Honestly and rightfully one of the best films of 2017, Call Me By Your Name leaves a deep impression. The film follows Elio Perlman, an American-Jewish seventeen-year old as he spends his summer in Northern Italy with his highly educated parents. It is a tradition of his parents to invite a graduate student working on academic research to spend the summer with them for 6 weeks, and this year Oliver, also an American-Jewish, shows up. Elio expects the summer of 1983 to be as boring and slow as the others, except Oliver attracts him more than the rest ever did.
Slipping fluidly from French, Italian and English, Elio is scholarly like his parents, an avid reader and a piano prodigy. Despite all his talents, Elio is as emotionally unaware as any seventeen year old, spending much of the film contemplating his sexuality and fascination with Oliver.
Six weeks is not a long time, but in that time Elio and Oliver dance a careful, tentative courtship. The film focuses on the power of suggestion, and through muted gestures and restrained words Elio tries to show Oliver his affection. For much of the film, the soundtrack consists of layered piano pieces, reflecting Elio’s affinity with the piano and one of the only signs of the tumultuous feelings Elio has for Oliver. Sufjan Stevens and Ryuichi Sakamoto deserve acknowledgement for their compositions creating much of the film’s tone: lulling, nostalgic and at times tidal.
Elio also tests the waters of heterosexuality with Marzia, a Parisian girl that Elio has spent his past summers with. With Marzia, Elio explores and denies his sexuality, yet around her, Elio’s behavior is more serious, reserved, even affected. Once Elio’s affection for Oliver is out in the open, Elio is the most himself around Oliver. With Oliver, Elio is impulsive, giddy, almost kiddish. It is also notable that Oliver draws out Elio’s pride as a Jew, and Elio begins wearing a Star of David necklace as if to imitate Oliver in an attempt to remain close to him even as they spend their days apart.
Timothée Chalamet stuns in his role as Elio. His first major role, the largely unknown Chalamet plays Elio with the sensitivity and layered possibilities of a veteran actor. So many emotions can be felt from just Chalamet’s eyes or his facial expressions, that words sometimes become obsolete. Hopefully Chalamet will ride the wave that this film is giving him well, and continues to surprise. He is definitely a promising actor to watch out for in later years.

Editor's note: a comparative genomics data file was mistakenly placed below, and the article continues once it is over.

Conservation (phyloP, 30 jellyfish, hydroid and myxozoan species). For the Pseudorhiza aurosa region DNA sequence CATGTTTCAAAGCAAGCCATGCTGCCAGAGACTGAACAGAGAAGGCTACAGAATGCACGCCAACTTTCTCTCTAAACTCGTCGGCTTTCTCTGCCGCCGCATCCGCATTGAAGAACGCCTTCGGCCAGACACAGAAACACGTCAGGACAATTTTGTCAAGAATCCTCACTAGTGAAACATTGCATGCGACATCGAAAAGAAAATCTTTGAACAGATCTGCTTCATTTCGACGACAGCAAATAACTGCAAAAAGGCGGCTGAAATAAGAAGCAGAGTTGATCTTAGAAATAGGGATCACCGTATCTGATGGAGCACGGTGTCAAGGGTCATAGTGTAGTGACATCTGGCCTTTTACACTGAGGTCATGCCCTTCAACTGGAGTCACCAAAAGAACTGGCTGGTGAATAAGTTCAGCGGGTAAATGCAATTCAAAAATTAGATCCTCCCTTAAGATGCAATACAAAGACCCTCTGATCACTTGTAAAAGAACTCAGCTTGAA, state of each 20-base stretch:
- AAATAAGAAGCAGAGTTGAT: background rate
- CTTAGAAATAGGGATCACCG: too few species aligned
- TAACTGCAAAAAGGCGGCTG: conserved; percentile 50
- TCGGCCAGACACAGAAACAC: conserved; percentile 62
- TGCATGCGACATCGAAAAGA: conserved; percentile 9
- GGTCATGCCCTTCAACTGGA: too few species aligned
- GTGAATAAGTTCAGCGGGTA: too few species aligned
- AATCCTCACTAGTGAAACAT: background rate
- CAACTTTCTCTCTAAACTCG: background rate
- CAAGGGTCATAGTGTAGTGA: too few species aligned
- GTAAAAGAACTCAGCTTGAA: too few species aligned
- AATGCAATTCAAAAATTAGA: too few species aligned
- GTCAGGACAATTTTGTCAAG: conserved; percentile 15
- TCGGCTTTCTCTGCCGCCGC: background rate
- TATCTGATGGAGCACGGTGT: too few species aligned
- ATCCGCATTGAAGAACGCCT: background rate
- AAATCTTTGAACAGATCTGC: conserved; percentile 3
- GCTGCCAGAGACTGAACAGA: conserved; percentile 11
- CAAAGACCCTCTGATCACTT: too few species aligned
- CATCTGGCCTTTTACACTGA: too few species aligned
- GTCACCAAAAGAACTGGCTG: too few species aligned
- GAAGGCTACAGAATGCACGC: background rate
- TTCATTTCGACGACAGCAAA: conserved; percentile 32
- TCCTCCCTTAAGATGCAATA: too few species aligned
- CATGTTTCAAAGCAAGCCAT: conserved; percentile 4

Elio is the main character, but Armie Hammer, to his credit, is wonderful as Oliver. Much of the film is from Elio’s perspective, watching Oliver from Elio’s view and wondering why Oliver will not pay Elio the same attention the young boy pays to him. However, there are some glimpses of Oliver’s affection for Elio. In these small, short moments we see the depth of Oliver’s love for Elio. It is subdued, but no less real.
Latter parts of the film suggest that Oliver was enamored with Elio all along, perhaps even before Elio realized his feelings for the graduate student. Oliver is understandably hesitant in making moves on Elio, conscious of the seven-year age gap, and trying to discern if Elio is experimenting with or discovering his sexuality with Oliver.
The director, Luca Guadagnino, is Italian and he honors his homeland through sweeping camera pans over the beautiful Italian landscape. Many have criticized the lack of explicitness in the sex scenes, eroticism being a major attribute of the novel the film is based on. Some say that it is difficult to categorize the film as LGBTQ without this explicitness. However, the direction of the camera was often strategic. In a sex scene, the camera moves away from the bodies of Oliver and Elio, and focuses on the landscape just outside the window of the bedroom. Through this direction it was more like the camera was blushing and looking away: the love between Oliver and Elio was so pure and raw, and sex so intimate, that it is almost rude to film them in the act.
Michael Stuhlbarg as Elio’s father also played a major role in the emotion the film elicited. In the wake of Oliver’s inevitable departure back to America and studies, Stuhlbarg delivers a nuanced monologue. Mr. Perlman encourages his son to feel deeply: love, grief and pain, for it is better to feel everything than nothing at all. A valuable lesson for an impressionable seventeen year old, even one amidst heartbreak. Mr. Perlman’s wholehearted support is particularly moving in the context of 1983 when gays were still very much discriminated against.
Some of the lines spoken between characters are ambiguous, but a deeper look in the ambiguity are these layers of meaning and emotion that Guadagnino has placed there for the audience to sift through. In essence, Call Me By Your Name is a romance film, and the relationship is portrayed with such sensitivity and care that it makes it that much more moving. One need neither be a man nor homosexual to identify strongly with Elio, with the same uncertainties, insecurities and ambiguity in one’s emotions.
Watching Chalamet and Hammer portray the relationship between Elio and Oliver is a pleasure in itself. The two characters love each other so completely, one accepts the other so wholly, that it is impossible to not support. Watching them it is impossible to deny the fact that love does exist, and one may even envy Elio of this wonderful love. This film could make a romantic even of the most cynical.
Photos courtesy of Sony Pictures Classics